Updated: Aug 22, 2022
A quick google search reveals that there has been much backlash in the wake of Netflix’s release of the documentary Savile: A British Horror Story. Why, then, are newspapers such as The Guardian and The Telegraph giving it respectable reviews?
Many have argued that the documentary unveils the true horror of Jimmy Savile’s crimes, without sensationalism. Even if this were true, it does not excuse the fact that Savile is at the heart of this documentary, not the people he assaulted. What the piece fails to do is paint the victims as more than mere victims. I’m tired of seeing those who have been affected mentioned only in order to create a clearer picture of the rapist. Such directing dehumanises those who have suffered. It’s documentaries like these which are perpetuating a culture in which victims are not seen, heard, or respected.
Netflix doesn’t always get it wrong. The 2019 series, Unbelievable, was based on the true story of Marie Adler, whose accusations of rape went unheeded by everyone but two female detectives, who teamed up to track down the serial rapist. Unlike the Savile documentary, the drama closely follows the victim of the crime. As a result, it is the rapist, and not Marie, who is dehumanised. Too often, rape is portrayed as a singular event. It is only in shows like Unbelievable that the lasting effects of sexual assault can be seen. The trauma of rape, for many people, will reverberate in every part of their life; it is not an isolated experience. Unbelievable didn’t shy away from the realities of living with trauma, especially when the victims are forced to work with a justice system tainted by institutional misogyny. If explorations of rape can be done, and done well, by Netflix, why are they still producing documentaries like the one about Savile?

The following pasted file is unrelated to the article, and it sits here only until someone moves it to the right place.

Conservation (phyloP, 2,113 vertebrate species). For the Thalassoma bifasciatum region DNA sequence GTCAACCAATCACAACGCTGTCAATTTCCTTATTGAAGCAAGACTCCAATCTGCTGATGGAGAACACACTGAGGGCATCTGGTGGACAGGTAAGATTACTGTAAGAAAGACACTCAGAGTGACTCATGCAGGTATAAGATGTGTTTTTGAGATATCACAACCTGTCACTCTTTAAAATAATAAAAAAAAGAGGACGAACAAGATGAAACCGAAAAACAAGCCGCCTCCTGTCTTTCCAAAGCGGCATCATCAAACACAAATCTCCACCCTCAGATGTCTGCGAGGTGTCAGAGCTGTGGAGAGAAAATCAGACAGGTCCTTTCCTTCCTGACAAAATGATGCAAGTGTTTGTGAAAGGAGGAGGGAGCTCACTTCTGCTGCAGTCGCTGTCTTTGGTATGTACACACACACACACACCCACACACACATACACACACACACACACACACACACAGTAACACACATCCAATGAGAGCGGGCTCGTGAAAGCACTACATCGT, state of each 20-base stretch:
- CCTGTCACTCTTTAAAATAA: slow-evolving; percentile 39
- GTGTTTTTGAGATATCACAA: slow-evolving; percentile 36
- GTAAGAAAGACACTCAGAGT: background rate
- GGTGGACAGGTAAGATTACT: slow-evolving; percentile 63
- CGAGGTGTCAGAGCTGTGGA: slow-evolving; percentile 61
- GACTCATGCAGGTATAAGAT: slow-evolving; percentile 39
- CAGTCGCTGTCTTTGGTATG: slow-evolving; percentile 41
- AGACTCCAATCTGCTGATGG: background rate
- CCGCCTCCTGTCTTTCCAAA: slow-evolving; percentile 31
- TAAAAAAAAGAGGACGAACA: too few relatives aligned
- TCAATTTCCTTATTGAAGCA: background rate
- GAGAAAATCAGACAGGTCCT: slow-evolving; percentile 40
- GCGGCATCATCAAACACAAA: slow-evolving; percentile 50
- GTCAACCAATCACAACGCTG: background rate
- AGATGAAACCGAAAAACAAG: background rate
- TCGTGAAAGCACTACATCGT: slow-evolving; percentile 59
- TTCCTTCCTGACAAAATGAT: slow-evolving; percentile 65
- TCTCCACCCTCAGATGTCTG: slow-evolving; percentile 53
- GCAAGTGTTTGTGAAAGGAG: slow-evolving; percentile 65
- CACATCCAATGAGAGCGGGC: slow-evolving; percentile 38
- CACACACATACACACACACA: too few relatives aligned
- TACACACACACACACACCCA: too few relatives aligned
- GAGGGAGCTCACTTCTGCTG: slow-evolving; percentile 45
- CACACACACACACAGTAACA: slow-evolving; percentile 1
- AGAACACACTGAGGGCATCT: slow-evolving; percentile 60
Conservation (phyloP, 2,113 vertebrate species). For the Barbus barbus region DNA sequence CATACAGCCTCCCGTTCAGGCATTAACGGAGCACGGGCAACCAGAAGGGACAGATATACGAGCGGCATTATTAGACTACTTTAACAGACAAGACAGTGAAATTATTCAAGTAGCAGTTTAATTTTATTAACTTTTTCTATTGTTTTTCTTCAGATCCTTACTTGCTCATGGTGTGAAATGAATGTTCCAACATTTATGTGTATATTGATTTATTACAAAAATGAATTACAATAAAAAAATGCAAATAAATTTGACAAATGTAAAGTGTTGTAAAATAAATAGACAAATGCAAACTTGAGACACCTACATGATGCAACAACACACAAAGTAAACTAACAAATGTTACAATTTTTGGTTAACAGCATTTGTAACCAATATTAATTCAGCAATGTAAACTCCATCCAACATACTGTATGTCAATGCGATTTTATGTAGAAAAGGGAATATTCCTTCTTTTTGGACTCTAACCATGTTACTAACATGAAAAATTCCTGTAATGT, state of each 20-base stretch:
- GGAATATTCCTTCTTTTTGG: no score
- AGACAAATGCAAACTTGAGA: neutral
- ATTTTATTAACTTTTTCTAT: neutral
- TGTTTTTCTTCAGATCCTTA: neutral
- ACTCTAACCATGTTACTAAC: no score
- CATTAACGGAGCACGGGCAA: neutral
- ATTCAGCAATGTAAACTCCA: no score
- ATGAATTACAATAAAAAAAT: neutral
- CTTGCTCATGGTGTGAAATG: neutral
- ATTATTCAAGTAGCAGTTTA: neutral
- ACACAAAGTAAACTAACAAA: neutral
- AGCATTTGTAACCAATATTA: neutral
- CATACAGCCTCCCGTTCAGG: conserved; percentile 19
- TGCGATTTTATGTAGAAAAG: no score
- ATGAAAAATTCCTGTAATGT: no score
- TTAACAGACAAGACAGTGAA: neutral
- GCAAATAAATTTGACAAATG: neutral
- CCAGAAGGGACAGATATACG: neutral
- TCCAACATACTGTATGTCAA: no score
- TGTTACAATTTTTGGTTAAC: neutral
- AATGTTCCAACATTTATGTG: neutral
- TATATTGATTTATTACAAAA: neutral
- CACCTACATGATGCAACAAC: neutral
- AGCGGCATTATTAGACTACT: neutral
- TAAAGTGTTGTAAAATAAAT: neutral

What is also concerning is the nature of some of the criticism the show has incurred. Many viewers have voiced frustration over the past being dragged up and picked apart. Netflix users have made claims such as: “This shouldn't have been made ever. We all read the news, don't revisit this. Pay respect to the victims. Nobody needs to know the worst extent of his abuse." Though I have no doubt that these remarks are well-meaning, the implication is that we should not talk about sexual abuse. That to do so is disrespectful to those who have suffered. This is the kind of thinking that has silenced victims for decades. We do need prominent media platforms to discuss sexual abuse. We just need them to do it thoughtfully and sensitively.
What is perhaps most frustrating is how hugely popular the documentary has been so far. It is no wonder that companies like Netflix are willing to fund programmes such as these; the result is almost guaranteed to be a success. How can we, as individuals, tackle an industry that remains so willfully ignorant of the needs of victims? The only action we can take is refusing to watch the show. It’s a step that may seem insignificant but, if enough people did the same, we could alter the perspective of series like these. We are the consumer, and the power is in our hands.
- Emily Handel